Yesterday, Net Neutrality advocates were outraged at accusations levied by Level 3 Communications Inc. against cable giant Comcast. Level 3 Communications Inc., a provider of fiber-based communications services that supports Netflix Inc.’s movie streaming service, issued the following statement criticizing Comcast Corporation’s new fees for the right to send data to its subscribers:
“On November 19, 2010, Comcast informed Level 3 that, for the first time, it will demand a recurring fee from Level 3 to transmit Internet online movies and other content to Comcast’s customers who request such content. By taking this action, Comcast is effectively putting up a toll booth at the borders of its broadband Internet access network, enabling it to unilaterally decide how much to charge for content which competes with its own cable TV and Xfinity delivered content. This action by Comcast threatens the open Internet and is a clear abuse of the dominant control that Comcast exerts in broadband access markets as the nation’s largest cable provider.”
Comcast fired back, stating that such charges were necessary to keep up with the increase in congestion on its broadband network and in line with charges that it levies to Level 3’s competitors who deliver the same type of traffic to Comcast customers.
This is not the first time that Comcast has been accused of violating net neutrality and unduly regulating web traffic. In 2008, the FCC issued a finding that Comcast had illegally inhibited users of its high-speed Internet service by intentionally slowing and blocking transfers of BitTorrent files. At the time, the FCC stated that communications companies could not limit the manner in which customers use their networks unless there is a good reason. Earlier this year however, the United States Court of Appeals for the District of Columbia Circuit ruled against the FCC, stating that the FCC lacked the authority to regulate the manner in which Comcast provided its internet service to consumers. While the FCC has not commented on the current complaint against Comcast, FCC chairman Julius Genachowski presented a plan today for broadband Internet service that forbids both Internet service providers from blocking lawful content—however, this proposal would allow providers to charge consumers different rates for different levels of service. This seeming compromise met mixed reviews from net neutrality advocates who worry that the proposal doesn’t do enough to protect against telecommunication companies regulating Internet content.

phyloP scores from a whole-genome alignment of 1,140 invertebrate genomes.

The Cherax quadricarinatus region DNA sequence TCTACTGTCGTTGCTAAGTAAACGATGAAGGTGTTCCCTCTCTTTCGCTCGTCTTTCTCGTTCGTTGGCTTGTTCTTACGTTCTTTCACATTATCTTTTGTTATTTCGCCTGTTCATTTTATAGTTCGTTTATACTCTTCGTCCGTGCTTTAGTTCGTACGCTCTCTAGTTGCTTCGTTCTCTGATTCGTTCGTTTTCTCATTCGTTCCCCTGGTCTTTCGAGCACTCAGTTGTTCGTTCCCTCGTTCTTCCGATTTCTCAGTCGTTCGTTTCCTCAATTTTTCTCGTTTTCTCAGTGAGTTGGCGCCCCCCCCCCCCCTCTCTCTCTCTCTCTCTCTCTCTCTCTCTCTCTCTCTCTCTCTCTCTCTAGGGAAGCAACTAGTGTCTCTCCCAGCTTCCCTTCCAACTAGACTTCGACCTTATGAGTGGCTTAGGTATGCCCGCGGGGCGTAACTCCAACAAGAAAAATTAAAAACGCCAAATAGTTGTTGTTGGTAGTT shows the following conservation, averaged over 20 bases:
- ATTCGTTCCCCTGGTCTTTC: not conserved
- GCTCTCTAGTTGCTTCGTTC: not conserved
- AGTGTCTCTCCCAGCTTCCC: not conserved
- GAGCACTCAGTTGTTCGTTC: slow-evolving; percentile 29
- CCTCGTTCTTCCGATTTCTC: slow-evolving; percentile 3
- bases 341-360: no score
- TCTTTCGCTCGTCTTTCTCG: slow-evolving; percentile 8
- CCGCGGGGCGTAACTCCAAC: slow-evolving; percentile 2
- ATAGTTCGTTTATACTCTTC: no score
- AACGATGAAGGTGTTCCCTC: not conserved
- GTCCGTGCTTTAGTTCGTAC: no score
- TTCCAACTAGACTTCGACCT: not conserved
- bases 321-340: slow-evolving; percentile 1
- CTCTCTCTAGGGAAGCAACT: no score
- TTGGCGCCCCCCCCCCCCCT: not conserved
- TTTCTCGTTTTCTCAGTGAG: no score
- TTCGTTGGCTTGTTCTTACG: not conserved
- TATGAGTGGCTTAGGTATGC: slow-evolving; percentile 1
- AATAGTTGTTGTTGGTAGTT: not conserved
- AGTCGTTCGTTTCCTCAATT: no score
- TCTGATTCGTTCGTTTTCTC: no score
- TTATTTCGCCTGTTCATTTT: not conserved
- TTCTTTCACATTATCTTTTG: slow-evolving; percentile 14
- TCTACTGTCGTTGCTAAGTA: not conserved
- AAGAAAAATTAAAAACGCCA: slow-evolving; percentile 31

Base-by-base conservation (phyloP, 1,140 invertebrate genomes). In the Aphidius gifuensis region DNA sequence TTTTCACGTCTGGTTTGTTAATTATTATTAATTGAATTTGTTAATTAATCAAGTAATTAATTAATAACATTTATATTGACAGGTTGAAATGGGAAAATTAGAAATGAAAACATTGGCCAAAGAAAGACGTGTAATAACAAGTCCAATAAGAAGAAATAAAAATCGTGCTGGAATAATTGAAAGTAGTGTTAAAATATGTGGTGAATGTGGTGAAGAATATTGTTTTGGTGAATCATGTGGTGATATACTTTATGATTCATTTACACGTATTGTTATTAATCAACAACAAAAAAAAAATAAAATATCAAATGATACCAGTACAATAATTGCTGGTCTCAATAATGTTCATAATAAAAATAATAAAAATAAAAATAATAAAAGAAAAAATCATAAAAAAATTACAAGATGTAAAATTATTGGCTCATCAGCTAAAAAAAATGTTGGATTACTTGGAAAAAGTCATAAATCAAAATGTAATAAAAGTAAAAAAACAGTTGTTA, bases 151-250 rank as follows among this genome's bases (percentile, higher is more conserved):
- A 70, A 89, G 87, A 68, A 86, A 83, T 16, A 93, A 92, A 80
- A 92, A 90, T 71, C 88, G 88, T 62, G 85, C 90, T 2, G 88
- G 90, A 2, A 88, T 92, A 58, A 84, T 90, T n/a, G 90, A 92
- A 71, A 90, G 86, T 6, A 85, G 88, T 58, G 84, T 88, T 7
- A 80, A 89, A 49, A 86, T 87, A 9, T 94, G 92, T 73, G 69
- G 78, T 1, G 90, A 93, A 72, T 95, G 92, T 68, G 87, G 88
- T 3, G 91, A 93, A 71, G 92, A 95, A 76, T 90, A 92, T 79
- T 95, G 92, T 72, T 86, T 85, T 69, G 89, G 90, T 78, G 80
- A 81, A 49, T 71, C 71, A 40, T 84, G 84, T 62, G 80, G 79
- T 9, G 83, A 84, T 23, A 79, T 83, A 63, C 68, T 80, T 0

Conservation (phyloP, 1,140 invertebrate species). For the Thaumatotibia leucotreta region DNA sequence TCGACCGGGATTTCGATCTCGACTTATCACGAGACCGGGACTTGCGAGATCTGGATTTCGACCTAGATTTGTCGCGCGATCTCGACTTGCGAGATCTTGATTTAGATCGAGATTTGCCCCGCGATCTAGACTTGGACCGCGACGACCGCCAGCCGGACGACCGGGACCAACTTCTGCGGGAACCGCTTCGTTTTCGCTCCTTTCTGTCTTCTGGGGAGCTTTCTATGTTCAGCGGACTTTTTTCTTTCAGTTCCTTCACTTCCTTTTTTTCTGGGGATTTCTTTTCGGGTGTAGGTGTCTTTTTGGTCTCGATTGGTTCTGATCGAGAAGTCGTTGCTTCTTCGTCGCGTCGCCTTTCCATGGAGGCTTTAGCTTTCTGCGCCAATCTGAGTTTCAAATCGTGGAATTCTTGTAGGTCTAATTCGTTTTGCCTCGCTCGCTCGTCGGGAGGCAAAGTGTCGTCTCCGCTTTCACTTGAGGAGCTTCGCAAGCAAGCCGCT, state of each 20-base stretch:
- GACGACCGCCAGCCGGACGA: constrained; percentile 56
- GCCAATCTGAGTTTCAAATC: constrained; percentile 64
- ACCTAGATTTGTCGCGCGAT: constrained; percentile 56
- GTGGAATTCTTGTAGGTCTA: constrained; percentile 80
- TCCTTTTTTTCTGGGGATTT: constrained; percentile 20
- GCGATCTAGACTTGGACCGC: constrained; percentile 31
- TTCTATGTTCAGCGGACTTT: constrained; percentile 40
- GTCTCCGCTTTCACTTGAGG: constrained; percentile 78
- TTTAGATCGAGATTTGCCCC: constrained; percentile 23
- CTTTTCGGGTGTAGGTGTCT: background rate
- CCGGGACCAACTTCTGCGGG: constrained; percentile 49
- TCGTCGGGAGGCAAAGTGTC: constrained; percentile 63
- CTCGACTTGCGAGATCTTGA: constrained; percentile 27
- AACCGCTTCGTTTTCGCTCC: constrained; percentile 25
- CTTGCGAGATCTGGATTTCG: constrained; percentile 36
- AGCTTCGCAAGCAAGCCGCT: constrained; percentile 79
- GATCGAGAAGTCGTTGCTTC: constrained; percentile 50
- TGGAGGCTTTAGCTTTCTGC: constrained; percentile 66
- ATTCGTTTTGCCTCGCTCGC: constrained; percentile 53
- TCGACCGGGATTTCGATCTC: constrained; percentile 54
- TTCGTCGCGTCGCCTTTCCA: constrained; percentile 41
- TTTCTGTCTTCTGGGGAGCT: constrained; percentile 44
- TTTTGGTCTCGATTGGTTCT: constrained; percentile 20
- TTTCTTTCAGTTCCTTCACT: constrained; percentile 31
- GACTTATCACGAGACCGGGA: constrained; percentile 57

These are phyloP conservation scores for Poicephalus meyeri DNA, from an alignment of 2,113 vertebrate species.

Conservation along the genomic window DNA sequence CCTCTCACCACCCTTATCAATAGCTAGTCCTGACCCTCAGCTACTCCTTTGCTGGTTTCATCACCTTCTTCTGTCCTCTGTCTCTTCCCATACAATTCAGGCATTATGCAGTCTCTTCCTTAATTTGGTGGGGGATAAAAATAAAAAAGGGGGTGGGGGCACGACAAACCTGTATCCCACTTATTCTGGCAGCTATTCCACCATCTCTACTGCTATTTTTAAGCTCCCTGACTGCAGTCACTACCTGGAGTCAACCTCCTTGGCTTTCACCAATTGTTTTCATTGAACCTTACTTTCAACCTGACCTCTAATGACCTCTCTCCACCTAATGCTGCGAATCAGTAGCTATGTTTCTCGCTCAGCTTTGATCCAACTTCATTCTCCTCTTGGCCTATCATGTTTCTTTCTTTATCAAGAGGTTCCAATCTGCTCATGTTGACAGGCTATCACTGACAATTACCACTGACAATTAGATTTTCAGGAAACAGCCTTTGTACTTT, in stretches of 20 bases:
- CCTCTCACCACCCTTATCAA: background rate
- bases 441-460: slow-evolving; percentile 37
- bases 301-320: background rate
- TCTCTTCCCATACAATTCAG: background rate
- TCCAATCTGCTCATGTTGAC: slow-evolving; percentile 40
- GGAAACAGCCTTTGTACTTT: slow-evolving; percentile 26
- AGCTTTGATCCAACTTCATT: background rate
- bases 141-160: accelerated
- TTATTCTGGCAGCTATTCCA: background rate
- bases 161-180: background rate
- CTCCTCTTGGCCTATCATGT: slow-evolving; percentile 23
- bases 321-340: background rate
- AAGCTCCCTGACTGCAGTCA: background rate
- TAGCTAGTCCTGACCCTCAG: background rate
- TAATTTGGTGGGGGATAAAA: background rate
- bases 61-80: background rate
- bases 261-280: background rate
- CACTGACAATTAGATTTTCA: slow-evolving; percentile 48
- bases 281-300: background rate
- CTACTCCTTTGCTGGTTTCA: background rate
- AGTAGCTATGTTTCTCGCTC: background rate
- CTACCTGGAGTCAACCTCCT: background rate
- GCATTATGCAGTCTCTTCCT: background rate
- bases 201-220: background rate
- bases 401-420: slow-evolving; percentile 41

What does this mean for the current debate between Level 3 and Comcast? Comcast will likely be able to impose usage-based prices, meaning they can charge customers higher prices for using data heavy services, like streaming movies from Netflix. However, the broadband companies will not be able to hide content regulation behind usage and congestion arguments and will have to report to the FCC and demonstrate why such services warrant an exception to the general open internet principles espoused by the FCC. This interpretation depends on whether the FCC has the authority to regulate Internet service providers in this manner, a proposition that has been challenged by Congress and the Courts in the past.